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Persimmon – an attractive tree to grow.

By Dennis Ting.

Why are persimmon trees so attractive?

For a start they have glossy green leaves in summer followed by colourful fruit and then beautiful autumn foliage colours of yellows reds and purple hues. They are fairly low maintenance in terms of pests and diseases. Furthermore they can fruit early in three years or so but do remove most of this early crop to encourage tree growth. When established they can produce a heavy crop too.

 The first thing to understand about Persimmons is there are TWO distinct fruiting types non-astringent (hard) versus astringent (soft). The non-astringent is sweet and edible, hard like an apple. Versus the astringent persimmon which is soft and only edible when like an over ripe squishy tomato with jam inside! Previously most garden trees in Melbourne were of the astringent types. But fairly recently, newer non-astringent types are being imported from Japan.

 Try a hard unripe astringent Persimmon and you will pucker your face due to an unpleasant bitter taste and furry feeling or better give one to a friend to try! Sometimes astringent ones still have a bit of this even when ripe. But if you get it at the perfect time, they taste like a sweet delicious honey jam.

 Even if you like soft Persimmons it is still safer to grow a non-astringent variety and wait for them to go soft so you can enjoy them ‘hard’ or ‘soft’ as my family say!

 Buying trees in a nursery is quite straight forward these days as they come year round potted up and well rooted. The days of finding them bare rooted in winter seems to be over as they have delicate roots and did not always transplant well when the roots had been cut back.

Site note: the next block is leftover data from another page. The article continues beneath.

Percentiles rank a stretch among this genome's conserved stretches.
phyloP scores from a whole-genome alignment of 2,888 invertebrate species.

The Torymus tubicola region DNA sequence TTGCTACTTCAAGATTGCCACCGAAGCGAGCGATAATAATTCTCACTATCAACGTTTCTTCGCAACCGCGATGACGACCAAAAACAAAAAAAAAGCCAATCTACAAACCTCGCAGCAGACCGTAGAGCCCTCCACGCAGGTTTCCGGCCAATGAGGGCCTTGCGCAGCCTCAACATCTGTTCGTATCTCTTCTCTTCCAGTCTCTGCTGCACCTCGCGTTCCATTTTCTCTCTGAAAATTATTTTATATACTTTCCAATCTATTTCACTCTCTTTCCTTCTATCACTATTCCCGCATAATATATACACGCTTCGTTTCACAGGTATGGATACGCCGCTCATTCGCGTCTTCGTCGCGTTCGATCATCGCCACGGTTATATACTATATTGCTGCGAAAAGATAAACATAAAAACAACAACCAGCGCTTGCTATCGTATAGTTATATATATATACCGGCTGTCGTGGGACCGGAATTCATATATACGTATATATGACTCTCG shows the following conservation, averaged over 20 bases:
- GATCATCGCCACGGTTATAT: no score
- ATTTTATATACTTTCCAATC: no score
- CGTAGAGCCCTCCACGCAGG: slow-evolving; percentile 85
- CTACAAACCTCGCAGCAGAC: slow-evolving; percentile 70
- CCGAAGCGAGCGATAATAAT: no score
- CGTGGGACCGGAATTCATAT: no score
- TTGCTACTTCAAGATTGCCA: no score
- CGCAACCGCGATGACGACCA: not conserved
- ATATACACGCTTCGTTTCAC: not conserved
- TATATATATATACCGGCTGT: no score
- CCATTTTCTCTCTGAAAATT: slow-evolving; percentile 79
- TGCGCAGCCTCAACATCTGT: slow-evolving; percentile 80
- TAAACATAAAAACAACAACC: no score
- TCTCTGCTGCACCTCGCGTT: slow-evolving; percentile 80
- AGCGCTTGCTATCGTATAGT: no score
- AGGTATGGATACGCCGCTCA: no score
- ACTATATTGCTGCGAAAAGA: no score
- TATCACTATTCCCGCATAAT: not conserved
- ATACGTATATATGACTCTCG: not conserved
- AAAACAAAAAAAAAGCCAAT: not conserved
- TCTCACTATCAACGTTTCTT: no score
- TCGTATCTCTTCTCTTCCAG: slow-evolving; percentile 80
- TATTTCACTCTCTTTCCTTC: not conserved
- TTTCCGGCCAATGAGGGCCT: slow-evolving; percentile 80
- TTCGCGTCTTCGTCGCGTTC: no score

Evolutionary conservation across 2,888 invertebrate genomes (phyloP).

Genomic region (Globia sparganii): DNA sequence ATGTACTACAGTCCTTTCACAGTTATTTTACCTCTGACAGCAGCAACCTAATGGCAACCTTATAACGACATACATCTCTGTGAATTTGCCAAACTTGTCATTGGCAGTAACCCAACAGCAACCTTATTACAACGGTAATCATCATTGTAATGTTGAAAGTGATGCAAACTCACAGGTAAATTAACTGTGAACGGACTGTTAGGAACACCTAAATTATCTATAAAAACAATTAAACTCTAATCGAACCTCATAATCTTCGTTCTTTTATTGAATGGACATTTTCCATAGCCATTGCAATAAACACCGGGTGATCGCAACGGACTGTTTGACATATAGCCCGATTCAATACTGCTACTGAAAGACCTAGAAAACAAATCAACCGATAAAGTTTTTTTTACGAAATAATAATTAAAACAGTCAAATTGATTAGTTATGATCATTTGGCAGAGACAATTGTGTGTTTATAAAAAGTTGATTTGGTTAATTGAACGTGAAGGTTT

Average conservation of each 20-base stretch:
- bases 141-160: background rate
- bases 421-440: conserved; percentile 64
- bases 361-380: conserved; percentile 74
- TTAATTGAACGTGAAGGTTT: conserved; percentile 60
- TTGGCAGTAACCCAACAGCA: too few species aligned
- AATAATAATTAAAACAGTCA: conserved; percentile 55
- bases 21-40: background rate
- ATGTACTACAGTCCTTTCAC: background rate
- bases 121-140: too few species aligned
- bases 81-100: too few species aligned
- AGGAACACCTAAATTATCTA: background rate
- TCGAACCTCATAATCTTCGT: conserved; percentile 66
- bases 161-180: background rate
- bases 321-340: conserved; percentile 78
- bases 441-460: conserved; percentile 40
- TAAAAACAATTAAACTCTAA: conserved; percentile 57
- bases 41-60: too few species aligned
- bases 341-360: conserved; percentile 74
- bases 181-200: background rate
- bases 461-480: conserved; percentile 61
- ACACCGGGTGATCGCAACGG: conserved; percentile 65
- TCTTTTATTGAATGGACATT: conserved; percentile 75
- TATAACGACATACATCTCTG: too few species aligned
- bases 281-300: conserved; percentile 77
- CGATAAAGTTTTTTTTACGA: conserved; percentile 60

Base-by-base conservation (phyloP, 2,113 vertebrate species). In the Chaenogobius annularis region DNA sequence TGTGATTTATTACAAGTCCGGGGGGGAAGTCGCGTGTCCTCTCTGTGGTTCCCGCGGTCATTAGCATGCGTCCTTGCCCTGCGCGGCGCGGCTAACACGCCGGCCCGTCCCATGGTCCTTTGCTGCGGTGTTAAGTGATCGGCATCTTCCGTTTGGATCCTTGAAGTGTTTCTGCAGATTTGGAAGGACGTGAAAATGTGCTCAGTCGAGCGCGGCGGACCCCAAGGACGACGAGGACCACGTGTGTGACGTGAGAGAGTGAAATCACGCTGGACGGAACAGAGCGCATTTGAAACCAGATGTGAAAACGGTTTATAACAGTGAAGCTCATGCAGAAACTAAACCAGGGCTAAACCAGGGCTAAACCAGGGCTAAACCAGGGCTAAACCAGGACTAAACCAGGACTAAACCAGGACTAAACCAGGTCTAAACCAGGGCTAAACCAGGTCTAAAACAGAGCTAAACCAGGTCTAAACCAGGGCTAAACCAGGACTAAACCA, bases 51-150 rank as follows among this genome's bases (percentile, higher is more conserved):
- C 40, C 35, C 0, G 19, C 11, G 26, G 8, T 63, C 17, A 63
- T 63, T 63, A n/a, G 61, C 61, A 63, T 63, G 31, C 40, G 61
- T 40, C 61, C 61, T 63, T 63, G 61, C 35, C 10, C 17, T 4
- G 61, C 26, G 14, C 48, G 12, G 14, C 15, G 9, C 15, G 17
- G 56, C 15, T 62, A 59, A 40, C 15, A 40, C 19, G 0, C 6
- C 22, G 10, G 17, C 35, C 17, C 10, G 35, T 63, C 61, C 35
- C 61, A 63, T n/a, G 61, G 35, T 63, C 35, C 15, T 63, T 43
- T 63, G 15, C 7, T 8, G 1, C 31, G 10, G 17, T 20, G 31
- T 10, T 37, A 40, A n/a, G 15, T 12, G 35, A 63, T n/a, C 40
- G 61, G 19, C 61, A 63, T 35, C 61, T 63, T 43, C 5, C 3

So as you can see in the photo below they are generally available in a range of pot sizes of 20cm, 25cm and 30cm. 

The main non-astringent varieties are ‘Fuyu’ and ‘Jiro’ (and clones of it) producing nice big fruit ripening to perfection in Melbourne. ‘Fuyu’ tend to be six sided so appear round while ‘Jiro’ is more distinctly four sided so appear square.

 Some astringent varieties include ‘Nightingale’, ‘Tanenashi’, and ‘Dai Dai Maru’ which as I said before must be left to fully ripen before eating but can be brought inside when coloured but firm.

 Single stem nursery trees must be pruned back to approximately 40cm to form a trunk and a nice framework with three to four branches low down. They can develop a weeping habit and not grow so tall if multiple branches are encouraged early by pruning several times during the growing season. Remember to stake the tree in its initial years until a strong trunk forms.

 Another way to produce a shade tree might be to select the tallest single stem tree available and only leave the top three or four buds to grow so you have a tall trunk and space underneath to position a chair or bench etc.

 Another good way is to grow against a fence or on a trellis like an espalier as you can lightly prune each year. (Photo)

 I have both ‘Fuyu’ and ‘Ichikeikei Jiro’ (‘Dwarf Jiro’) growing and they reward me with large tasty delicious fruit. They are self-pollinating (unlike apples, pears and plums) and therefore usually produce seedless fruit too. If male flowers appear on the tree it is best to remove them as very seedy fruit may result.

I have found that the only major pest is birds which will start pecking at the fruit even when they are only 4cm across. This year I was introduced to Organza Jewellery Bags 15cm (6″) x 12.5cm (5″) with draw strings. These are available in many colours but plain white seem to work the best.

I obtained these late in the season and once bagged did not lose another fruit! The only complaint being from my daughter who had to climb the ladder to bag the fruit as they would not fit! You harvest each fruit in its bag and undo the draw string to remove it.

So as you can see the fruit look great on the tree and even better inside when they are ready to eat!

Previously I was using a large net to cover the entire tree. This was a hassle to even get the net to go over the whole tree and even more annoying when it came to harvesting the fruit. Removing the net was a difficult exercise too as branches would have grown through it.

So if you are wanting to try something different and can obtain some organza bags this works far more effectively than bird netting and in terms of labour on a small to average size tree is probably about the same to install and remove.

 

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